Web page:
Concept Problem Revisited

A box is to be designed for packaging with a side length represented by the quadratic \begin{align*}9b^2 - 64\end{align*}. If this is the most economical box, what are the dimensions?

First: factor the quadratic to find the value for \begin{align*}b\end{align*}.

\begin{align*}9b^2-64\end{align*}

This is a difference of perfect squares (Special Case 2). Use that pattern:

\begin{align*}9b^2-64=(3b-8)(3b+8)\end{align*}

To finish this problem we need to solve a quadratic equation. This idea is explored in further detail in another concept.

\begin{align*}& 9b^2-64=(3b+8)(3b-8)\\ & \qquad \qquad \quad \swarrow \qquad \qquad \searrow\\ & \ \quad 3b+8=0 \qquad \qquad 3b-8=0\\ & \ \qquad \ \ 3b=-8 \qquad \qquad \quad 3b=8\\ & \ \qquad \quad b=\frac{-8}{3} \qquad \qquad \quad \ b=\frac{8}{3}\end{align*}

The most economical box is a cube. Therefore the dimensions are \begin{align*}\frac{8}{3} \times \frac{8}{3} \times \frac{8}{3}\end{align*}

Vocabulary

Difference of Perfect Squares
The difference of perfect squares is a special case of a quadratic expression where there is no middle term and the two terms present are both perfect squares. The general equation for the difference of two squares is:

\begin{align*}x^2-y^2=(x+y)(x-y)\end{align*}

Perfect Square Trinomial
The perfect square trinomials are the result of a binomial being multiplied by itself. The two variations of the perfect square trinomial are:
1. \begin{align*}(x+y)^2=x^2+2xy+y^2\end{align*}
2. \begin{align*}(x-y)^2=x^2-2xy+y^2\end{align*}

Guided Practice

1. Factor completely \begin{align*}s^2-18s+81\end{align*}

2. Factor completely \begin{align*}50-98x^2\end{align*}

3. Factor completely \begin{align*}4x^2+48x+144\end{align*}

1. This is Special Case 1. \begin{align*}s^2-18s+81=(s-9)^2\end{align*}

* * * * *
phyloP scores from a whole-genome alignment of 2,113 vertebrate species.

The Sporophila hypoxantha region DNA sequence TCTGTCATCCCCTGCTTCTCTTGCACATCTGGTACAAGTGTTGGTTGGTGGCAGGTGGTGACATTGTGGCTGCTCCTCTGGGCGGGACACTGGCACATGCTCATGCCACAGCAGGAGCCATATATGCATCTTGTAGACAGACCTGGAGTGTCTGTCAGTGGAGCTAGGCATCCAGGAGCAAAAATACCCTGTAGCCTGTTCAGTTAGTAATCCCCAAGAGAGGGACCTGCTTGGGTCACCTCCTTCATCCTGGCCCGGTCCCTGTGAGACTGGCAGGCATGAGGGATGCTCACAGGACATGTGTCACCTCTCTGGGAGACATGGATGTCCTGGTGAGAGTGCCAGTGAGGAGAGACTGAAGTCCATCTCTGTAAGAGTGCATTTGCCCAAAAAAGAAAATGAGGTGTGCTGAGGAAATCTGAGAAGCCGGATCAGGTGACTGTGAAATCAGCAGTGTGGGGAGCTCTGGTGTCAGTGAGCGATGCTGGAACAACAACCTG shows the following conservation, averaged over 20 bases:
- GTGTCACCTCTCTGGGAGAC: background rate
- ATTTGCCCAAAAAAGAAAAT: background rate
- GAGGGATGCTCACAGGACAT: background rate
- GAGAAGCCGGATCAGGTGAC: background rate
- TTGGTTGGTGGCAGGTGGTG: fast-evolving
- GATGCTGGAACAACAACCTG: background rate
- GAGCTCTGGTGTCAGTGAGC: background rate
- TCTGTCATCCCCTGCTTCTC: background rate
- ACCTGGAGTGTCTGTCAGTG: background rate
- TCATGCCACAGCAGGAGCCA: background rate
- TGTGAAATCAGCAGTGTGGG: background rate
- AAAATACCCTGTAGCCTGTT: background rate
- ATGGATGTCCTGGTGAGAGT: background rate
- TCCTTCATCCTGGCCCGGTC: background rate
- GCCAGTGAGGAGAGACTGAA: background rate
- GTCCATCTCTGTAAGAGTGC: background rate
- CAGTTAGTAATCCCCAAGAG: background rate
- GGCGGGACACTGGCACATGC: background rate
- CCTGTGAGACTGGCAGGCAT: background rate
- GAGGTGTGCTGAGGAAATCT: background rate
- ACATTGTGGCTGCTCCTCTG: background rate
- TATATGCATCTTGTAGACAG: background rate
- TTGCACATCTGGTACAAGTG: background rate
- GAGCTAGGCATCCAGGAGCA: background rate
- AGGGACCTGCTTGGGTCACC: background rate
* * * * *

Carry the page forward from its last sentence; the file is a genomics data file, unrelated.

2. First factor out the common factor of 2. Then, it is Special Case 2. \begin{align*}50-98x^2=2(5-7x)(5+7x)\end{align*}

3. First factor out the common factor of 4. Then, it is Special Case 1. \begin{align*}4x^2+48x+144=4(x+6)^2\end{align*}

Practice

Factor each of the following:

1. \begin{align*}s^2+18s+81\end{align*}
2. \begin{align*}x^2+12x+36\end{align*}
3. \begin{align*}y^2-14y+49\end{align*}
4. \begin{align*}4a^2+20a+25\end{align*}
5. \begin{align*}9s^2-48s+64\end{align*}
6. \begin{align*}s^2-81\end{align*}
7. \begin{align*}x^2-49\end{align*}
8. \begin{align*}4t^2-25\end{align*}
9. \begin{align*}25w^2-36\end{align*}
10. \begin{align*}64-81a^2\end{align*}
11. \begin{align*}y^2-22y+121\end{align*}
12. \begin{align*}16t^2-49\end{align*}
13. \begin{align*}9a^2+30a+25\end{align*}
14. \begin{align*}100-25b^2\end{align*}
15. \begin{align*}4s^2-28s+49\end{align*}

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Color Highlighted Text Notes

Vocabulary Language: English

Difference of Squares

A difference of squares is a quadratic equation in the form $a^2-b^2$.

Perfect Square Trinomial

A perfect square trinomial is a quadratic expression of the form $a^2+2ab+b^2$ (which can be rewritten as $(a+b)^2$) or $a^2-2ab+b^2$ (which can be rewritten as $(a-b)^2$).

A polynomial in quadratic form looks like a trinomial or binomial and can be factored like a quadratic expression.